Sunday, April 11, 2010

Hanging on the Wall: Changed Forever Part II

I found myself in an uncomfortable place between two carseats in the back seat of the van. Jay's co-worker, Billy, rode shotgun as the two of them chatted. We were fortunate to be heading out ahead of all the traffic, but it was already starting to pile up a bit. We decided that the best way to head toward TX would be to go north and cross Lake Pontchartrain via the Causeway, the longest bridge in the world at almost 24 miles.

As we moved further into the lake, and further from our home, we felt a rush of relief. We had managed to get out of New Orleans without waiting in standstill traffic with other evacuees. But I celebrated too early, for I suddenly realized my most precious valuable was still hanging on my wall, the antique painting of my Daddypa.

It is an irreplaceable painting, that had been entrusted to me by my grandmother, uncles, mother, and brother. And I just left it hanging on the wall! I panicked and asked Jay to turn around and get it. He compassionately and tenderly reminded me that we couldn't turn back now, we would be stuck in traffic with two little boys for hours on end.

I called my friend who had chosen not to evacuate until the middle of the night, when all the traffic had dispersed. She had two little ones of her own and was just weeks away from giving birth to her third. I begged her to go get my picture and take it with her, wherever she went. But to my devastation, she politely turned me down. She herself had much to get done with what resources she had.

I hung up the phone feeling angry at her, at Jay, and mostly at myself.

I began to sob and plead. "Please, Jay, please! Go back and get my picture. Please?"  He pulled to the side of the bridge as Billy offered his help. He called a friend of his who worked security on the campus. His friend showed me mercy and went to my apartment, took the picture off the wall, wrapped it in some towels, and placed it carefully on top of our extra refrigerator in the laundry room, where there were no windows.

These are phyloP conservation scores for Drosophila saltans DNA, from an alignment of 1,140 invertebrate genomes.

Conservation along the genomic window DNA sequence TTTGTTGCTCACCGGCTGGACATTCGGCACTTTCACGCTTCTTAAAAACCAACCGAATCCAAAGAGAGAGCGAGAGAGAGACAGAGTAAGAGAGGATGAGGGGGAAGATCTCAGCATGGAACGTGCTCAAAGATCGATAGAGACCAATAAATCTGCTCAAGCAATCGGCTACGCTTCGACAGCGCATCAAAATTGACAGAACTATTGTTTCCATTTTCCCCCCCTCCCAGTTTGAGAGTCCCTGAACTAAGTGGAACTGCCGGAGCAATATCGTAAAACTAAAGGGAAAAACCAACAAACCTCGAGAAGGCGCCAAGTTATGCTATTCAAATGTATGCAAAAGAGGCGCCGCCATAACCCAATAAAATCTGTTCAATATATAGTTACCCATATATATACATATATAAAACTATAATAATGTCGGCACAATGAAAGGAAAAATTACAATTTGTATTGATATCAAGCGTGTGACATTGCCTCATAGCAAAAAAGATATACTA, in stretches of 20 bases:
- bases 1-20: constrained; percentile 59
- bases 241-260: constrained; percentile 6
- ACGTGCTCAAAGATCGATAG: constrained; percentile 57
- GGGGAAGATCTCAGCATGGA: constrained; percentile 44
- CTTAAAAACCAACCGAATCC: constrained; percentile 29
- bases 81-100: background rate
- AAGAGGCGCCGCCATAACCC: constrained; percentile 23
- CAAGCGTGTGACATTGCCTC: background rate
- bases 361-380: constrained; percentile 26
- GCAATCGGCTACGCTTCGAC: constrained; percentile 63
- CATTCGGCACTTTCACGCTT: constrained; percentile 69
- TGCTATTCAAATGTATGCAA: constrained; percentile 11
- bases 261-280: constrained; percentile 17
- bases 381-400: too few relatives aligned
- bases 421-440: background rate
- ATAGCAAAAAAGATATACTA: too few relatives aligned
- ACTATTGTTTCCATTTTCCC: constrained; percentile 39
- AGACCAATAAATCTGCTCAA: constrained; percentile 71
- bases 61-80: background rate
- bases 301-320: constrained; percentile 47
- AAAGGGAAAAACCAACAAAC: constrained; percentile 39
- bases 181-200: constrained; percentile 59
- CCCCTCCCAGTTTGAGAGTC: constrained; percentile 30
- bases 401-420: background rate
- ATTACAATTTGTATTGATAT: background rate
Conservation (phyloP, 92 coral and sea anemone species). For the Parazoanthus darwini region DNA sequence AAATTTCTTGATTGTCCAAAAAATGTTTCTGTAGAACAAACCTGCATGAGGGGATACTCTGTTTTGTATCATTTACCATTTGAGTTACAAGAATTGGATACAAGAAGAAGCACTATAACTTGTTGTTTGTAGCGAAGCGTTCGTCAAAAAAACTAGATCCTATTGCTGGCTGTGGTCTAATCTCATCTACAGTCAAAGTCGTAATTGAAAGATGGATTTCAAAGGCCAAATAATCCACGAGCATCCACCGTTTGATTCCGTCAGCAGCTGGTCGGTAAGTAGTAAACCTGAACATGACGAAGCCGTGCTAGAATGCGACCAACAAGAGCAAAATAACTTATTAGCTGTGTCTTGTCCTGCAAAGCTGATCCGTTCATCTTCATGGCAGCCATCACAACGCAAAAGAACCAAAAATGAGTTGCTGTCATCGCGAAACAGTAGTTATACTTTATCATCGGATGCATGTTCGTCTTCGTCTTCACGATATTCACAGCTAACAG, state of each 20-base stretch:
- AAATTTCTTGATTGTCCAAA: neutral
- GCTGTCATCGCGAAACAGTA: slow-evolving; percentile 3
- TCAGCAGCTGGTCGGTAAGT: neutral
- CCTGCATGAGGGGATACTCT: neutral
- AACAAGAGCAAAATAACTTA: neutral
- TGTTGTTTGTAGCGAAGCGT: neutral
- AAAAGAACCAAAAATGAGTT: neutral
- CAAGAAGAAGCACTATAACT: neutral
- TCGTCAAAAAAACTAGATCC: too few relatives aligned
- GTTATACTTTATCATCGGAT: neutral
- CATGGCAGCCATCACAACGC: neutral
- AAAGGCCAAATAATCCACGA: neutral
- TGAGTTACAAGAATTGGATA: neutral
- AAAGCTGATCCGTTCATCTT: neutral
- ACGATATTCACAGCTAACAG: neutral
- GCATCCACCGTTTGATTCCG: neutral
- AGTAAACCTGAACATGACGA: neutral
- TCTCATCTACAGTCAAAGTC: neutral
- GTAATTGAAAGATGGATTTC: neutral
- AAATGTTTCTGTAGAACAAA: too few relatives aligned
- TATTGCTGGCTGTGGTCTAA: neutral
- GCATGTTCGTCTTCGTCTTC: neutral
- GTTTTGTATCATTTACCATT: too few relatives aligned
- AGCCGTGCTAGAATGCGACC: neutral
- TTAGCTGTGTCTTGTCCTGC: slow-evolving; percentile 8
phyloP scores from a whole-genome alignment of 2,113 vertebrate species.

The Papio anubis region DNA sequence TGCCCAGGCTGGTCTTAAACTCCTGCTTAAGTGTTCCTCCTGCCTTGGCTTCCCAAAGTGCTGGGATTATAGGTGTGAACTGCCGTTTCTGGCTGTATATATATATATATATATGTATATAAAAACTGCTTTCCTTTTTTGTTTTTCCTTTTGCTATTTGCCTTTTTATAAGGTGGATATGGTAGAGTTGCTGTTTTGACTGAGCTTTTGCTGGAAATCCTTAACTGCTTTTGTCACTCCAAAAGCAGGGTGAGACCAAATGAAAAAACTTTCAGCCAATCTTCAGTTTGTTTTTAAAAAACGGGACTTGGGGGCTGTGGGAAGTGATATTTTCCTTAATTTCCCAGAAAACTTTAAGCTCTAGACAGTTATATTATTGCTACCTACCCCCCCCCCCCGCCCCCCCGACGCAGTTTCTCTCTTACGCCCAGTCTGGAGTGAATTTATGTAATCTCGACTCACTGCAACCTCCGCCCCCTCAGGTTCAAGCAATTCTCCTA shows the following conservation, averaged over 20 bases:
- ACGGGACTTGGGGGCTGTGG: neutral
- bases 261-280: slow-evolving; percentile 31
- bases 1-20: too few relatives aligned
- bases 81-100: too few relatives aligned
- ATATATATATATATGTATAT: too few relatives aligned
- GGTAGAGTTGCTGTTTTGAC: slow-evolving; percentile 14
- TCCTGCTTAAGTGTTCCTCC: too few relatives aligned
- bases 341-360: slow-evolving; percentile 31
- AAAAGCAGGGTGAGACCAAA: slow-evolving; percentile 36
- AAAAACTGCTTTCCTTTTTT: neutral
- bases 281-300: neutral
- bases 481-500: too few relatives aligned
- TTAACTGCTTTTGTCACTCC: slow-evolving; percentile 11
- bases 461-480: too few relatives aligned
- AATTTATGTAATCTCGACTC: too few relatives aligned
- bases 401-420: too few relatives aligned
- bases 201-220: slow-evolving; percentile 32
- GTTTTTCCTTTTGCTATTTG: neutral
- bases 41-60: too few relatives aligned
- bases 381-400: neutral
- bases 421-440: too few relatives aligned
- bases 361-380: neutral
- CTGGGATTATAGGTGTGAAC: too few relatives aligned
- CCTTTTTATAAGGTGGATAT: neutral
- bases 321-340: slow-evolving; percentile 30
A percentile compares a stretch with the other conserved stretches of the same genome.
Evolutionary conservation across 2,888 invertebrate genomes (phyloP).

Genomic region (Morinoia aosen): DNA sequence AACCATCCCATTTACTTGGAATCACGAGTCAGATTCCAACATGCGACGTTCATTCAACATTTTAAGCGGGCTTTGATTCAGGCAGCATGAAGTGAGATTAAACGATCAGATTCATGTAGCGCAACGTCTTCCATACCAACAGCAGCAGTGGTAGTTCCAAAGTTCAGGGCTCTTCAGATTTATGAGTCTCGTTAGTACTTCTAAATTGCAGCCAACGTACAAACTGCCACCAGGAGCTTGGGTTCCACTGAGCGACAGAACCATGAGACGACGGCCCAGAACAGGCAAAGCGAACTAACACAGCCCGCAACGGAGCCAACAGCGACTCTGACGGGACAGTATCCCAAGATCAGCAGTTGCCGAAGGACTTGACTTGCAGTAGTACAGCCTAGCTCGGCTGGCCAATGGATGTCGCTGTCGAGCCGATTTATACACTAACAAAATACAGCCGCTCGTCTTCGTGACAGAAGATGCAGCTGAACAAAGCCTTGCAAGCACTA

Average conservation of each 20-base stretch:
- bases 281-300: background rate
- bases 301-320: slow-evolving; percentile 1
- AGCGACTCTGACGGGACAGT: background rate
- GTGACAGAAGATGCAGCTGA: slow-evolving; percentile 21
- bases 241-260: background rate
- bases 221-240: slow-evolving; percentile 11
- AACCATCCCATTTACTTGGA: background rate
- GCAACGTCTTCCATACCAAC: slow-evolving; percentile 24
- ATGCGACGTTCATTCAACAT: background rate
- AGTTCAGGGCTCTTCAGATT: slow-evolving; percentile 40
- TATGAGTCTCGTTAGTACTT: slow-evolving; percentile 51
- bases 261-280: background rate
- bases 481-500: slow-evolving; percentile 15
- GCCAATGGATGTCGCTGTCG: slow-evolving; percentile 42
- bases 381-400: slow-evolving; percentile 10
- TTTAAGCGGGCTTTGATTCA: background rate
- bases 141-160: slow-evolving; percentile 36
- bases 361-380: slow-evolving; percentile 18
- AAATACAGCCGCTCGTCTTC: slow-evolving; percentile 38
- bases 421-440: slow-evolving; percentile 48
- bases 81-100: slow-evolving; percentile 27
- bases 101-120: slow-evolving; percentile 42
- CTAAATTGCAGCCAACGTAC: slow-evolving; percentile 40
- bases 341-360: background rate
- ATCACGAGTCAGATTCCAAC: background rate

I was still devasted to leave my precious picture behind, but there was a bit of relief knowing that it would not be hanging on the wall any longer. And becuase we lived on the second floor of the apartment building, it was unlikely that water would reach to the top of the refrigerator.

We soon resumed our travels to Beaumont. We arrived late in the evening with at least 6 hours still to Tyler, so Billy's in-laws were polite enough to offer us a place to sleep that night. "You can sleep in the shabby chic room," Billy said. "It has two beds and a crib, so you'll have a bed for the whole family."

We woke the next morning to find the hurricane was still heading toward New Orleans, so we made the trip to Tyler and stayed with our friends there on Sunday night. Monday morning we woke early to watch the news. We watched as Hurricane Katrina hit New Orleans. We watched as the news proclaimed New Orleans had been fortunate and only suffered minimal damage. 

Since it appeared that we would be going home in a week, we celebrated the good fortune. We were relieved and made plans to make an unexpected, but pleasant visit home to Oklahoma. But we had no idea the tragedy that Tuesday would bring.


  1. I have enjoyed reading a bit into your life. I paitently wait for the next installment. You are such a good writer. It does make me sad that you and your family had to experience this.

  2. Good job. I'm desperate to know if you got your picture.


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